Lord willing and the creek don’t rise, I expect to hike the best parts of the Stein Valley north of Whistler, B.C. next week.
Caltha peak (left) and Tundra Lake
Since I’m alone with a rent-a-car, I’ll start and finish at Lizzie Creek Forest Service Road.
Commentary on the Stein Traverse:
In various venues the Stein Traverse is described as either the ultimate wilderness experience, or a horrific slog. What it really is (from east to west) is 20km of pretty good trail, 40km of mostly poor trail with a few nice spots, 28km of incredible alpine and then a 12km green alder tunnel down an old logging road (to the Lizzie trailhead).
INTO CASCADIA – Stein Valley Park Guide
That’s the best site I’ve found for organizing this adventure.
Of the continents, Europe is most difficult for choosing the BEST of the BEST. There are simply too many great options.
However — so far — check our Europe hikes on a custom Google map. Leave a comment if your favourite trail is not included.
… the largest wilderness area in South-East Asia and an UNESCO world heritage area since 2004. It is further part of the tropical rain forest heritage of Sumatra, allowing for spectacular experiences in this fortunately still widely untouched nature.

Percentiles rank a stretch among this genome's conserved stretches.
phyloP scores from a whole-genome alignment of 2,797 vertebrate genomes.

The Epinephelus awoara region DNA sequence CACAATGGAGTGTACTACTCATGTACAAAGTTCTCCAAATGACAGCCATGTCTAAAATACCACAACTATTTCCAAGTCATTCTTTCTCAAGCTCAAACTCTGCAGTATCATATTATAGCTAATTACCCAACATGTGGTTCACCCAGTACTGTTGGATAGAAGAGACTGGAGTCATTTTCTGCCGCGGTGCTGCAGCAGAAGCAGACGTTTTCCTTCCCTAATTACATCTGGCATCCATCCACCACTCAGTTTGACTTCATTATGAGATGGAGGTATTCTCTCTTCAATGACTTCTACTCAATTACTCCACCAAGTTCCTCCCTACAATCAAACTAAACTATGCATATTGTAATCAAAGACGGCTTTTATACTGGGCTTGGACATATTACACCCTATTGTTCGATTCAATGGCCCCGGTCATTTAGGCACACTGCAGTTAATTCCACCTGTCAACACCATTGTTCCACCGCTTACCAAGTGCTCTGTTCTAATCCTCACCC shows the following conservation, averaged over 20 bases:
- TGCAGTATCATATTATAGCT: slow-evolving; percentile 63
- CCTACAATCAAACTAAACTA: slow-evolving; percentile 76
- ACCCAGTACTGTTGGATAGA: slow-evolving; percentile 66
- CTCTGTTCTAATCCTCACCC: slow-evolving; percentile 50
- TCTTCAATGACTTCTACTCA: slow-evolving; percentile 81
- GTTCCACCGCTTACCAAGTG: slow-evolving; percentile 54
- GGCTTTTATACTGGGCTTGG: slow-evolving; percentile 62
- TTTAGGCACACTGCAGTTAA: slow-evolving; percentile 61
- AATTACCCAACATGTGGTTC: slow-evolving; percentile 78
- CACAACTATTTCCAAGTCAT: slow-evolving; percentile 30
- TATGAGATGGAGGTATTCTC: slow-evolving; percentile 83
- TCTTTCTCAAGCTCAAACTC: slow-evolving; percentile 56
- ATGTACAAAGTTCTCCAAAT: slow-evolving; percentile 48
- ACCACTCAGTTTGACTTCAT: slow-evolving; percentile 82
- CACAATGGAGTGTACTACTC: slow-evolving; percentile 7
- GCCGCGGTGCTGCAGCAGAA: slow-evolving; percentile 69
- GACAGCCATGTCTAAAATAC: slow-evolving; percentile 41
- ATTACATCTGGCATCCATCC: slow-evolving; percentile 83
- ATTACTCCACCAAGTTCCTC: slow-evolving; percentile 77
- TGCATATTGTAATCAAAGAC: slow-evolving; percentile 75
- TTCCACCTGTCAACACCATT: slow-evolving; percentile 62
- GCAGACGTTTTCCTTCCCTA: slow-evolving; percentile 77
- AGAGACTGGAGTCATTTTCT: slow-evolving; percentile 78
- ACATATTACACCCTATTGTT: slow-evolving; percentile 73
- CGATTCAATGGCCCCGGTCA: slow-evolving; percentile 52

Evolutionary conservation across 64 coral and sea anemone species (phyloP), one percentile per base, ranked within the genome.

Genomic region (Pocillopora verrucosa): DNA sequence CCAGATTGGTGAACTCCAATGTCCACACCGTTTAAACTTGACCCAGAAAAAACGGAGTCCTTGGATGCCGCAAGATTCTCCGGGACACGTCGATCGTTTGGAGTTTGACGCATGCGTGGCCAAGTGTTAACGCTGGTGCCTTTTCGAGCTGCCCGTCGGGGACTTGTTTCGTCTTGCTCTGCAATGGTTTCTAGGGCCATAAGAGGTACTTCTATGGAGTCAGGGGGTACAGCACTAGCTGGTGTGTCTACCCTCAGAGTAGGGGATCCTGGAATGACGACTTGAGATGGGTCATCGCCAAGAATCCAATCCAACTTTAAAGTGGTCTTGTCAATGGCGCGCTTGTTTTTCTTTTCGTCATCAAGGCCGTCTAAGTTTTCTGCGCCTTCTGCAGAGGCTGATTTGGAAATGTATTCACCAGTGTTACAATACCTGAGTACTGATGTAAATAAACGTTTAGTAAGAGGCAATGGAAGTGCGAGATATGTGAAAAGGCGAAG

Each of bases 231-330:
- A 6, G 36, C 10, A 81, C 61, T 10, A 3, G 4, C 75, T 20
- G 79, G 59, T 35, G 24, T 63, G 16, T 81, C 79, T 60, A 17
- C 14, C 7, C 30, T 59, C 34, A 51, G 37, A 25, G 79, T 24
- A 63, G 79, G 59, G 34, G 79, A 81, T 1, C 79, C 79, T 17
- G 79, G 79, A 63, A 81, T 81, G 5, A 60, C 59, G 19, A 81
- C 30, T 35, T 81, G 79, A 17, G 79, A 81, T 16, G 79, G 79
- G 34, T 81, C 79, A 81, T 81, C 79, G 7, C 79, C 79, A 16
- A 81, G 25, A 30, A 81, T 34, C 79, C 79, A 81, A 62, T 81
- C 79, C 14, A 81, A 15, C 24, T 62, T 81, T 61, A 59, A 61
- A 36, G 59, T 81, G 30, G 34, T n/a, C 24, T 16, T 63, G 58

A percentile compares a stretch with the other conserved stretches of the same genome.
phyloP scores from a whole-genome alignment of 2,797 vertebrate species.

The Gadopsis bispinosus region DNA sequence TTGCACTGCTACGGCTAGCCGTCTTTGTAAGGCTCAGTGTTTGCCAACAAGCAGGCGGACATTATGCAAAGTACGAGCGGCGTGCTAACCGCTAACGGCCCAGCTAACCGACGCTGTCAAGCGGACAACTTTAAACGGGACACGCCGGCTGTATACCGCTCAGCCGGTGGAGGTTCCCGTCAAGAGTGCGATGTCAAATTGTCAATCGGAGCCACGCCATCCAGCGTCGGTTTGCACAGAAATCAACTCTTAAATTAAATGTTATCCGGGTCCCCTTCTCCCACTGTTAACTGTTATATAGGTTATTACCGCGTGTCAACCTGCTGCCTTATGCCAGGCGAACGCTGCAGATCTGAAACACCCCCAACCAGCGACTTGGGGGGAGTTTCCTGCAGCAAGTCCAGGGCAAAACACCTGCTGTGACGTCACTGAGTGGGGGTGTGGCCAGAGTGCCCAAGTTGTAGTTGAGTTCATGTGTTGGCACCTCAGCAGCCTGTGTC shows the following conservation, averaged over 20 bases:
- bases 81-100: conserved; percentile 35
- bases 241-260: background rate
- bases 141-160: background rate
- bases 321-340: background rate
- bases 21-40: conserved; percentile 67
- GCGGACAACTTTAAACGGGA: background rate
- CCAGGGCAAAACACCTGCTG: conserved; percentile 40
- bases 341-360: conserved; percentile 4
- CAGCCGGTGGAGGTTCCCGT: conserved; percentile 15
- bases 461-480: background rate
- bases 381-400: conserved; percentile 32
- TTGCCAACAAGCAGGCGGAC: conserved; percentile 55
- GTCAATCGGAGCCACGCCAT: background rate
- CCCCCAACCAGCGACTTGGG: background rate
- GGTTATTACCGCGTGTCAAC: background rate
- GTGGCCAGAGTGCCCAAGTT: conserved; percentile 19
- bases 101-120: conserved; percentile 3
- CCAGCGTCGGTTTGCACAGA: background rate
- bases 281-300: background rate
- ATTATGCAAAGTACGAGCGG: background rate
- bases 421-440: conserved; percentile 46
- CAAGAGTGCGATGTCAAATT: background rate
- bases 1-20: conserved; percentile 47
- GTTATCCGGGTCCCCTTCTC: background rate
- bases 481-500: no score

The hike itself is a unique experience for several reasons:
No trails are available and one totally has to rely on the guide to find the way through the jungle (mainly following former rebel trails).
4-6 porters accompany you and provide you with the most delicious hiking food you’ll ever get to taste (don’t forget to tip).
You will not see ANYONE other than your party during the whole hike.
The wilderness of the jungle and its inhabitants is just breathtaking.
The river crossings are an adventure itself.
They recommend local guides Expedition Jungle.
Guest post by Jean-Christophe Clement:
When I moved to Hong Kong in 2008, I had this idea of a concrete jungle. This was indeed the case. However, foreigners usually don’t realize that Hong Kong territory is less than 10% urbanized, and over 40% of the land is designated as country parks. I soon discovered that there was a world of outdoor adventures for me to discover. However, the information that was available back then on how to get to the nicest trails, waterfalls, and other lesser known spots was scarce and mostly in Chinese. Furthermore, the instructions on how to get to the trails, and stay on the trails were approximate, at best!
That’s how the HikeHongKong blog was born; out of a desire to make access to the wonderful Hong Kong trails easy and accessible to all.
The response from hikers has been beyond my greatest hopes; as of July 2017, HikeHongKong gets over 100,000 hit a month, mostly from Hong Kongers, but also from the U.S.
Today, I have over 150 documented Hong Kong hikes with full instructions on how to get there without a car, difficulty ratings, cel-phone reception, maps, etc.
There are 3 ways to get to all the goodies: